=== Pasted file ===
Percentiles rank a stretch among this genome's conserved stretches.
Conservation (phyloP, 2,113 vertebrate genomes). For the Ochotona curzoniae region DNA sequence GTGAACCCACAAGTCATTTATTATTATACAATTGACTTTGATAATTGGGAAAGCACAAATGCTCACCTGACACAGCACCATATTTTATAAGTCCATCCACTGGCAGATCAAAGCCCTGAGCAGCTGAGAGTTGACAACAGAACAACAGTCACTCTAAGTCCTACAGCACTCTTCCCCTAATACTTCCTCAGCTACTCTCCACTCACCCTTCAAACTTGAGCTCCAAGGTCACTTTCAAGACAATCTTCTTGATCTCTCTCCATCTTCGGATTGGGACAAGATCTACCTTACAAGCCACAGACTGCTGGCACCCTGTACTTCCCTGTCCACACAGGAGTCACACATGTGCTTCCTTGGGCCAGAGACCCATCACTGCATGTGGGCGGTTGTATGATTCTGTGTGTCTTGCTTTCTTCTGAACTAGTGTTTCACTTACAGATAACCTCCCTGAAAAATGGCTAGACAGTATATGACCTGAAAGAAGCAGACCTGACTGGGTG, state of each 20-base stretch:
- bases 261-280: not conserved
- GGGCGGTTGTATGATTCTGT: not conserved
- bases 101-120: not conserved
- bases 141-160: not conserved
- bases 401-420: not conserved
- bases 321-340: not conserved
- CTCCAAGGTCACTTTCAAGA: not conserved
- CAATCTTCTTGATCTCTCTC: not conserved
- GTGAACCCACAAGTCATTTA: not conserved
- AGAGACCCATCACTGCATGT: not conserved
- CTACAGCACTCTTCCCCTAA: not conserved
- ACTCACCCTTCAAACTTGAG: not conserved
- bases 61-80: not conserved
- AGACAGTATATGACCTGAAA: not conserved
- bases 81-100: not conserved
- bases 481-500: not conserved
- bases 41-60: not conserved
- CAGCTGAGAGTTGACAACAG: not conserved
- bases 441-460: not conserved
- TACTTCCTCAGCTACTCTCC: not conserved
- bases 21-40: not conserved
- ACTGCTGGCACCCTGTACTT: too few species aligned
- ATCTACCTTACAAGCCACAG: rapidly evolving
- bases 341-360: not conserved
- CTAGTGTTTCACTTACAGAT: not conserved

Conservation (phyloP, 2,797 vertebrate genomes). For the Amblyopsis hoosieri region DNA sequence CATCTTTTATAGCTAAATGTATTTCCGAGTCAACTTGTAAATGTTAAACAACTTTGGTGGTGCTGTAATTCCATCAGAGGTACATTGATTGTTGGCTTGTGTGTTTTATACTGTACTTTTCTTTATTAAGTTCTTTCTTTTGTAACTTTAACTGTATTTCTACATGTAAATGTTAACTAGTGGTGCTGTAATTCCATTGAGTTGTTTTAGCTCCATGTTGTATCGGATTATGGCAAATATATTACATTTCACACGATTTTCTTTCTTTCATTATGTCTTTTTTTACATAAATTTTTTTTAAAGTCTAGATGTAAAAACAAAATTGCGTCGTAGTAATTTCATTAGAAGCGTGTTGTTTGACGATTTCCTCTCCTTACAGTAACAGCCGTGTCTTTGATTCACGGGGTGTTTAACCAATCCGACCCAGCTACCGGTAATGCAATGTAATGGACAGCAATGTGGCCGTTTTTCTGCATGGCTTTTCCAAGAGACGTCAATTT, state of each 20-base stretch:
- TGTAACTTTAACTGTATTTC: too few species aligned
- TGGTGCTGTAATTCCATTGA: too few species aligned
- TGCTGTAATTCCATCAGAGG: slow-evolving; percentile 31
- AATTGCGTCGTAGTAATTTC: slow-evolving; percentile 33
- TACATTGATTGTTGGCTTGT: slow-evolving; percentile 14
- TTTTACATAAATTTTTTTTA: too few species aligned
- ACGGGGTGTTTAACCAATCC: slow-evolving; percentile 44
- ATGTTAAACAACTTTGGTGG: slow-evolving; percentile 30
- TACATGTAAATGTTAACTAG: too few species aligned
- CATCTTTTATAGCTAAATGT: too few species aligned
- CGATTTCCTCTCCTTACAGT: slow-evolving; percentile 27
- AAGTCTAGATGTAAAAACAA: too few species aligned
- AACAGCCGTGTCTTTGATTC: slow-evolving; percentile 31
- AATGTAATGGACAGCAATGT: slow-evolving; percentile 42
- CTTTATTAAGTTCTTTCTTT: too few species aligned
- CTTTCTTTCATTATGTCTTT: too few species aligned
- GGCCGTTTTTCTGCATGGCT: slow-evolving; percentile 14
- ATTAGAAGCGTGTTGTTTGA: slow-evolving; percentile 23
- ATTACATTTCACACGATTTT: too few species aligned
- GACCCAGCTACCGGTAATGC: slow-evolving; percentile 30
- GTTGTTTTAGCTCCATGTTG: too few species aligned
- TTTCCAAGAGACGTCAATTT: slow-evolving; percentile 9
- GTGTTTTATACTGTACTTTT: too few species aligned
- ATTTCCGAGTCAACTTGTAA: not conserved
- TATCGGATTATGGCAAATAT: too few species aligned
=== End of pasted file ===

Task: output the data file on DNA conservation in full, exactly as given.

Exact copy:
Percentiles rank a stretch among this genome's conserved stretches.
Conservation (phyloP, 2,113 vertebrate genomes). For the Ochotona curzoniae region DNA sequence GTGAACCCACAAGTCATTTATTATTATACAATTGACTTTGATAATTGGGAAAGCACAAATGCTCACCTGACACAGCACCATATTTTATAAGTCCATCCACTGGCAGATCAAAGCCCTGAGCAGCTGAGAGTTGACAACAGAACAACAGTCACTCTAAGTCCTACAGCACTCTTCCCCTAATACTTCCTCAGCTACTCTCCACTCACCCTTCAAACTTGAGCTCCAAGGTCACTTTCAAGACAATCTTCTTGATCTCTCTCCATCTTCGGATTGGGACAAGATCTACCTTACAAGCCACAGACTGCTGGCACCCTGTACTTCCCTGTCCACACAGGAGTCACACATGTGCTTCCTTGGGCCAGAGACCCATCACTGCATGTGGGCGGTTGTATGATTCTGTGTGTCTTGCTTTCTTCTGAACTAGTGTTTCACTTACAGATAACCTCCCTGAAAAATGGCTAGACAGTATATGACCTGAAAGAAGCAGACCTGACTGGGTG, state of each 20-base stretch:
- bases 261-280: not conserved
- GGGCGGTTGTATGATTCTGT: not conserved
- bases 101-120: not conserved
- bases 141-160: not conserved
- bases 401-420: not conserved
- bases 321-340: not conserved
- CTCCAAGGTCACTTTCAAGA: not conserved
- CAATCTTCTTGATCTCTCTC: not conserved
- GTGAACCCACAAGTCATTTA: not conserved
- AGAGACCCATCACTGCATGT: not conserved
- CTACAGCACTCTTCCCCTAA: not conserved
- ACTCACCCTTCAAACTTGAG: not conserved
- bases 61-80: not conserved
- AGACAGTATATGACCTGAAA: not conserved
- bases 81-100: not conserved
- bases 481-500: not conserved
- bases 41-60: not conserved
- CAGCTGAGAGTTGACAACAG: not conserved
- bases 441-460: not conserved
- TACTTCCTCAGCTACTCTCC: not conserved
- bases 21-40: not conserved
- ACTGCTGGCACCCTGTACTT: too few species aligned
- ATCTACCTTACAAGCCACAG: rapidly evolving
- bases 341-360: not conserved
- CTAGTGTTTCACTTACAGAT: not conserved

Conservation (phyloP, 2,797 vertebrate genomes). For the Amblyopsis hoosieri region DNA sequence CATCTTTTATAGCTAAATGTATTTCCGAGTCAACTTGTAAATGTTAAACAACTTTGGTGGTGCTGTAATTCCATCAGAGGTACATTGATTGTTGGCTTGTGTGTTTTATACTGTACTTTTCTTTATTAAGTTCTTTCTTTTGTAACTTTAACTGTATTTCTACATGTAAATGTTAACTAGTGGTGCTGTAATTCCATTGAGTTGTTTTAGCTCCATGTTGTATCGGATTATGGCAAATATATTACATTTCACACGATTTTCTTTCTTTCATTATGTCTTTTTTTACATAAATTTTTTTTAAAGTCTAGATGTAAAAACAAAATTGCGTCGTAGTAATTTCATTAGAAGCGTGTTGTTTGACGATTTCCTCTCCTTACAGTAACAGCCGTGTCTTTGATTCACGGGGTGTTTAACCAATCCGACCCAGCTACCGGTAATGCAATGTAATGGACAGCAATGTGGCCGTTTTTCTGCATGGCTTTTCCAAGAGACGTCAATTT, state of each 20-base stretch:
- TGTAACTTTAACTGTATTTC: too few species aligned
- TGGTGCTGTAATTCCATTGA: too few species aligned
- TGCTGTAATTCCATCAGAGG: slow-evolving; percentile 31
- AATTGCGTCGTAGTAATTTC: slow-evolving; percentile 33
- TACATTGATTGTTGGCTTGT: slow-evolving; percentile 14
- TTTTACATAAATTTTTTTTA: too few species aligned
- ACGGGGTGTTTAACCAATCC: slow-evolving; percentile 44
- ATGTTAAACAACTTTGGTGG: slow-evolving; percentile 30
- TACATGTAAATGTTAACTAG: too few species aligned
- CATCTTTTATAGCTAAATGT: too few species aligned
- CGATTTCCTCTCCTTACAGT: slow-evolving; percentile 27
- AAGTCTAGATGTAAAAACAA: too few species aligned
- AACAGCCGTGTCTTTGATTC: slow-evolving; percentile 31
- AATGTAATGGACAGCAATGT: slow-evolving; percentile 42
- CTTTATTAAGTTCTTTCTTT: too few species aligned
- CTTTCTTTCATTATGTCTTT: too few species aligned
- GGCCGTTTTTCTGCATGGCT: slow-evolving; percentile 14
- ATTAGAAGCGTGTTGTTTGA: slow-evolving; percentile 23
- ATTACATTTCACACGATTTT: too few species aligned
- GACCCAGCTACCGGTAATGC: slow-evolving; percentile 30
- GTTGTTTTAGCTCCATGTTG: too few species aligned
- TTTCCAAGAGACGTCAATTT: slow-evolving; percentile 9
- GTGTTTTATACTGTACTTTT: too few species aligned
- ATTTCCGAGTCAACTTGTAA: not conserved
- TATCGGATTATGGCAAATAT: too few species aligned